• Complete the daily Nursing Home HERDS survey by 1:00 PM daily.

The below excerpts from DOH's Aug. 6, 2021 Frequently Asked Questions (FAQs) on cohorting will also address some of the questions we have been receiving:

1. If a facility has only one or a few residents with COVID-19, does an entire unit need to be cleared and devoted exclusively to the care of residents with COVID-19?

Answer: No. When there are only one or a few residents with COVID-19 in a facility, they may be cohorted on part of a unit, such as at the end of a hallway. The area for residents with COVID-19 should be demarcated as a reminder for other residents and healthcare personnel. Other residents should be prevented from entering the cohort area.

2. If a facility has only one or a few residents with COVID-19, do separate staff need to be devoted exclusively to those residents?

Answer: Yes, if possible. The goal of separate staffing teams is to minimize the number of staff who care for both residents with COVID-19 and residents without COVID-19.

3. Please define positive, negative, and unknown as they apply to forming resident cohorts.

Outbreak testing is to be completed on both vaccinated and unvaccinated residents and staff. As such, resident cohorting should be based on SARS-CoV-2 diagnostic testing results where a single test defines a resident’s status at a single point in time. Three resident cohorts (positive, negative, and unknown) are defined as follows:

Positive cohort

The positive cohort should only house residents with a confirmed COVID-19 infection who have tested positive for SARS-CoV-2 by a diagnostic test (e.g., a rapid antigen, rapid molecular test, or a lab based molecular test).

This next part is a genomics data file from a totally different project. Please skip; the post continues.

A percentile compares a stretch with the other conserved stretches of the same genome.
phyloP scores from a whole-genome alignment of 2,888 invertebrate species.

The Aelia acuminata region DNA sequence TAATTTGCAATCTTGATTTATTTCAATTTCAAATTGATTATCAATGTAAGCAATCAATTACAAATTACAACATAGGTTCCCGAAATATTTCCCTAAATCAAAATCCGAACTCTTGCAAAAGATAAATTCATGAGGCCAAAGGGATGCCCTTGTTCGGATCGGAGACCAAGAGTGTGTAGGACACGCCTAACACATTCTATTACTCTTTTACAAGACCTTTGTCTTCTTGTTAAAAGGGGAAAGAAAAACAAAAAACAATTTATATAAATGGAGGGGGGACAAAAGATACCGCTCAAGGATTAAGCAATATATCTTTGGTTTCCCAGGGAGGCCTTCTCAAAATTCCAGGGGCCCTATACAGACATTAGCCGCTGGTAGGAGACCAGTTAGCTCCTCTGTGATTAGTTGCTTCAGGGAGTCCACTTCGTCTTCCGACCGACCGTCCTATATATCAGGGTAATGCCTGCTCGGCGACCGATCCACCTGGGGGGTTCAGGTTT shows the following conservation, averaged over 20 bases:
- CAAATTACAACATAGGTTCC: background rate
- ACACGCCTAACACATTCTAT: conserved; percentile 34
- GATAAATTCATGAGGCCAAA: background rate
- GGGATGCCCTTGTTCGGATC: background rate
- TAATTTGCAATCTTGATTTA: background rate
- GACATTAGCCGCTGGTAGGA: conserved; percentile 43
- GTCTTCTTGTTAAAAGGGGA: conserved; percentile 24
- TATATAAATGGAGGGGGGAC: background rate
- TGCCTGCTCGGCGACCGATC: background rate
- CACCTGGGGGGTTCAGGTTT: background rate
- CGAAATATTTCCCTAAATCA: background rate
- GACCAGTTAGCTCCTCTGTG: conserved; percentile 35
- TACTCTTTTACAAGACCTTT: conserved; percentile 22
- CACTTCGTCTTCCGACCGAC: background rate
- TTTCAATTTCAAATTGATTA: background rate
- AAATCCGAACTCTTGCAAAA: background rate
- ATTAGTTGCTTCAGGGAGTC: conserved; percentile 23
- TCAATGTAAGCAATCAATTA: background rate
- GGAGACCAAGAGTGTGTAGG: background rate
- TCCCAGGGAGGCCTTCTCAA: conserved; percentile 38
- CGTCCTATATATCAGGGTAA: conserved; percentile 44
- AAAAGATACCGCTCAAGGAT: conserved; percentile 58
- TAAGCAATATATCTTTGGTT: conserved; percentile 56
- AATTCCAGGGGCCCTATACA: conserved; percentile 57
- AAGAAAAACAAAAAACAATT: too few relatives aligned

• Residents who have a confirmed COVID-19 infection should be placed in the positive cohort regardless of vaccination status.
  • Residents in the positive cohort should be cared for using transmission-based precautions.

Negative cohort

The negative cohort should house residents who have tested negative for SARS-CoV-2 by a diagnostic test, (e.g., a rapid antigen, rapid molecular test, or a lab based molecular test), excluding residents who test negative before meeting the criteria to discontinue COVID-19 transmission-based precautions (who should remain in the positive cohort until they meet criteria to discontinue precautions).

The negative cohort should house residents who have met criteria to discontinue COVID-19 transmission-based precautions after recovery from COVID-19. A resident should remain on the negative cohort until testing identifies a need to move them, or until the resident refuses indicated testing (at which time they should move to the unknown cohort).

Unknown cohort

The unknown cohort should only house residents who have not been tested (e.g., the resident refused testing).

Residents (who have not tested positive) should be moved to the unknown cohort whenever the resident is not tested during any round of serial outbreak testing as required by CMS.

Guidance from the Centers for Disease Control and Prevention (CDC), which aligns well with the DOH guidance, is also available here.

Members are encouraged to reach out to Amy Nelson with any questions.

Contact: Amy Nelson, anelson@leadingageny.org, 518-867-8383 ext. 146